The weak Canadian dollar and a drop in prices are going to make it tough for crop producers to make a profit this year.
Tough, but not impossible, says a provincial farm business management specialist.
“You can make a profit this year,” said Dean Dyck. “I took a look at the four major crops in Alberta — wheat, canola, barley, and peas — and if canola stays at a cash price of where it is now, which is around $10 a bushel, you can make a little bit of a profit.”
It’s the same story with wheat.
“If prices stay where they are at right now, around $6.50 a bushel, and you get a good yield, you can make a profit.”
And there’s “definitely some profit to be made” on pulse crops.
“If your land and machinery can handle pulses and you can forecast some decent yields, you may want to look at pulses,” said Dyck.
But in order to make the most of tight crop margins, producers will need to have a plan heading into the growing season — a job made tougher by the low loonie, which pushes up prices for imported inputs and American-made machinery.
“They really need to get a good understanding of their costs, both variable and fixed,” said Dyck. “Most of them have a really good idea on their variable costs — seed, fertilizer, chemicals, fuel, repairs, operating interest — but they really need to get a good hold of their fixed costs, such as depreciation and taxes.”
From there, producers need to determine their break-even prices, which go “hand in hand” with developing a marketing plan.
“If you know what your break-even prices are, you can set your marketing targets,” said Dyck. “Do some research and once you hit your break-even prices, do some forward selling or sell a certain percentage of your crop when you hit your trigger point.”
Timing is also important when purchasing inputs.
“If you don’t get a handle on your budget, you’ll probably be buying inputs at a time when they’re more expensive,” he said. “It’s rare that input costs go down. The question is how much are they going to go up?”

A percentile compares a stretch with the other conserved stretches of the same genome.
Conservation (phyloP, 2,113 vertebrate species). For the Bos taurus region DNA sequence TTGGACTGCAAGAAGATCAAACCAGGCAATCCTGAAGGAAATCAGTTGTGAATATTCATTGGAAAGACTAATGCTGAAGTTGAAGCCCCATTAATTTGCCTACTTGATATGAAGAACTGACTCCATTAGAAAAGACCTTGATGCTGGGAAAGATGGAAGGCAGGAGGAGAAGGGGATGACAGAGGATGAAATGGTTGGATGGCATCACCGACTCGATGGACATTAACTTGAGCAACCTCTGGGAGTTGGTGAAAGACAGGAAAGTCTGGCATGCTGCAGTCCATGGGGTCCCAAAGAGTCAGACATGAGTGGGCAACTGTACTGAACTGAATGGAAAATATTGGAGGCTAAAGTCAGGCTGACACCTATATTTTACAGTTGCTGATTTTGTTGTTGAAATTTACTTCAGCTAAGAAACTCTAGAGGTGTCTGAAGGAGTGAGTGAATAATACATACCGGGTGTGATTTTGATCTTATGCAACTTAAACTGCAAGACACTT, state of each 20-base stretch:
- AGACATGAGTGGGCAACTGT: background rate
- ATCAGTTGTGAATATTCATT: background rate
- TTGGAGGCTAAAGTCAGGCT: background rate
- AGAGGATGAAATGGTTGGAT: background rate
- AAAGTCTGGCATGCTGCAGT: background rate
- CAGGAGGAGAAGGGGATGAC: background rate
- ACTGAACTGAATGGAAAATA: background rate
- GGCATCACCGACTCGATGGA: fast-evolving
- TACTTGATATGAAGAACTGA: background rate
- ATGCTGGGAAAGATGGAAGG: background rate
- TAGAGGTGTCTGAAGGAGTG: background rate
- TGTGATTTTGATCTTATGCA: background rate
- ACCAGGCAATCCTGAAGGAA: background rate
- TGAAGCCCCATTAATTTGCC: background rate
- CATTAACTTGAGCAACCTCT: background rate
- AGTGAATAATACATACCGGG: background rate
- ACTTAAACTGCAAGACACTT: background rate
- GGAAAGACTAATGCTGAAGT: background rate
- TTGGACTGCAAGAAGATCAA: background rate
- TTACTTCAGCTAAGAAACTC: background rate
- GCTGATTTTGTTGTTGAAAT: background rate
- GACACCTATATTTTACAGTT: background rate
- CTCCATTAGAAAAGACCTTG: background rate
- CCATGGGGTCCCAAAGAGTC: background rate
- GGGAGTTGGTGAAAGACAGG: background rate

Right now, fertilizer prices are “kind of stagnant,” so Dyck recommends buying fertilizer as soon as possible.
“It will probably be lower this time of year rather than waiting until spring.”
The same goes for seed and fuel purchases.
“Take a look at that and maybe pre-purchase some inputs, which is a standard thing we talk about at this time of year. Come springtime, they have a tendency to increase.”
Where to cut back
Another thing to cut back on is cash rent, if possible.
“If you’re renting land, that really shrinks the margin. If you need to go back and renegotiate cash rent with your landowner, that might not be a bad idea.”
But now is not the right time to buy machinery.
“I know a few years ago when prices were good and yields were up, a lot of guys made some machinery purchases, and some are thinking about that now,” said Dyck.
“But take a second look at that. The Canadian dollar is really having an effect on where the price of machinery is going. That’s a long-term investment and quite expensive. It’s going to impact your cash flow if you don’t have the money to put down.”
Producers need to be thinking about conserving cash when margins are tight, not expanding their debt load.
“You don’t want to go into debt too much when margins are thin and crop prices soften a little bit,” he said. “These days, you want to minimize your debt. Cash is king, and you don’t want to get caught with too much debt.”
If prices continue to sink, crop margins could go into the negative, especially if yields are poor.
“If you don’t get the yield and you don’t get the price, your margins start to go into the negative fairly fast — not so much for things like canola, but for things like wheat or barley where you’re probably on the fine line of going into the negative if you don’t get your average yield or the prices start to sink a little bit further,” said Dyck.
“If you’re not paying attention to your costs and you’re not paying attention to your break-even prices, then you could sink into negative territory and then it could get into a little bit of a cycle.”
Producers can use tools like the Alberta government’s CropChoice$ software to help determine their break-even points, but ultimately, it comes down to having a budget — and sticking to it, said Dyck.
“Do some planning. That’s the key.”